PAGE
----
What will it take to get the US government - across its three branches - to act with a real and continuing sense of urgency to close the US detention facility at Guantánamo Bay in Cuba, and to do so in ways that meet the USA's international human rights obligations?
A glimmer of hope for progress emerged with President Barack Obama breaking his recent silence on the detentions. At a White House press conference on 30 April 2013, one thousand five hundred and sixty days after he committed his administration to closing the Guantánamo detention facility within 365 days, President Obama said that he still "believe[d] that we've got to close Guantánamo". He was asked about the growing hunger strike among detainees held there, and responded that it was "not a surprise to me that we've got problems in Guantánamo". He further said that:
"the notion that we're going to continue to keep over a hundred individuals in a no man's land in perpetuity…, the idea that we would still maintain forever a group of individuals who have not been tried - that is contrary to who we are, it is contrary to our interests, and it needs to stop".
The US authorities, President Obama included, are yet to acknowledge that the Guantánamo detention regime is contrary to international human rights law, instead framing the "problem" exclusively in terms of domestic interests and values and the USA's "war" against al-Qa'ida and associated groups. And while the administration continues to blame Congress for blocking resolution of the detentions, the administration's own "promise" involves moving some four dozen detainees into indefinite detention elsewhere and, for a number of other detainees, continuing to resort to a military commission system falling short of international fair trial standards.
But, in part, President Obama is right - it is not surprising that these detainees are protesting their situation. Whatever the initial trigger for this hunger strike, there is no escaping the backdrop to it - detainees being held year after year after year with no indication of when, if ever, they will be released or brought to trial. Distress and protest are predictable outcomes of treating detainees as if they have no human rights, ciphers to be cast into oblivion thousands of miles from their families, their fate left to the whims of domestic politics to the exclusion of international human rights law and principles.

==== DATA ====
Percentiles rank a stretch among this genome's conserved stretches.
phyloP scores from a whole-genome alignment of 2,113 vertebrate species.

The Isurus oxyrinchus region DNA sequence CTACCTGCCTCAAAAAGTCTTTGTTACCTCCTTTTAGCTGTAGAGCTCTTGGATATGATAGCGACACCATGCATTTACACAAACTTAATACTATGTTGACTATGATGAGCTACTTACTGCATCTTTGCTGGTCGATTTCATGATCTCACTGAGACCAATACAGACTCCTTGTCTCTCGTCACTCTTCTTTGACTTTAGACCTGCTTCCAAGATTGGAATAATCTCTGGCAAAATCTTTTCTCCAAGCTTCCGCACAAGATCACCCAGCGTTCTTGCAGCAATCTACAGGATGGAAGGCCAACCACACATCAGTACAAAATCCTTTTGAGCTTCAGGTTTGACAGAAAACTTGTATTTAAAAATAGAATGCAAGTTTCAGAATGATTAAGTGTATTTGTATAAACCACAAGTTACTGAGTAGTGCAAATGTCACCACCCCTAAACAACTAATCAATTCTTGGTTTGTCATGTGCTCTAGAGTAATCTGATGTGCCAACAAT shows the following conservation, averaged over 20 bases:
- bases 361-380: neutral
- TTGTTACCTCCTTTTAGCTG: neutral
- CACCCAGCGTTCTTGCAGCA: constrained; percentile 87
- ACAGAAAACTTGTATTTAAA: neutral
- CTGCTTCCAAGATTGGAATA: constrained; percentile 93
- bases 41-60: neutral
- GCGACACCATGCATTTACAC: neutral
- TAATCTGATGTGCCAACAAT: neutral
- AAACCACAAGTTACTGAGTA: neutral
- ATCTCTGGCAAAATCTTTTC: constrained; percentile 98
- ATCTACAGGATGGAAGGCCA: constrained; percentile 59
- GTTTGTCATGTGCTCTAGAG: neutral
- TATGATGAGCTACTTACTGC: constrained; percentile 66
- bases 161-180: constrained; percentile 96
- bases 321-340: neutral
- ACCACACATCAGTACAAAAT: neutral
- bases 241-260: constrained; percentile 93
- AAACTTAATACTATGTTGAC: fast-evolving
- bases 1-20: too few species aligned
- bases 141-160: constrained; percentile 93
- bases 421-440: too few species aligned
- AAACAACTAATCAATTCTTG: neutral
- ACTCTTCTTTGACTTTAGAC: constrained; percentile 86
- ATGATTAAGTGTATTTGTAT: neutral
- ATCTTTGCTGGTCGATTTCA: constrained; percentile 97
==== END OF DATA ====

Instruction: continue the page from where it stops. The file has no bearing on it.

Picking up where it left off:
One of the detainees on hunger strike is Obaidullah, an Afghan national who has been in US military custody without trial since 21 July 2002. He told his lawyer in late March 2013:
"I am losing all hope because I have been imprisoned for almost eleven years now at Guantánamo and still do not know my fate".
Obaidullah was about 19 years old when he was taken into US custody. He is now about 30. According to his lawyer, his parting words at the end of their latest meeting in March 2013 were "please tell the world of this unfairness", adding "Latif died here even with a clearance". Here Obaidullah was referring to Yemeni national Adnan Farhan Abdul Latif who had been among those "approved for transfer" by the executive authorities, and who had repeatedly expressed despair at his indefinite detention. His circumstances, he said, "made death more desirable than living". In October 2011, after nearly a decade in US custody without charge or trial and a few days after a federal appeals court overturned a lower court order that he be released, Adnan Latif told his lawyer "I am a prisoner of death". Latif had been involved in protests against conditions at the camp, protests which included hunger strikes. When his lawyers met with him in May 2012, Adnan Latif had resumed his hunger strike. He was physically very weak and he "thinks he will die and has given up all hope", his lawyer said. Although he apparently ended his hunger strike, in September 2012, three months after the US Supreme Court refused to take his case, Adnan Latif was dead, reportedly as a result of suicide. In a statement, his lawyer said: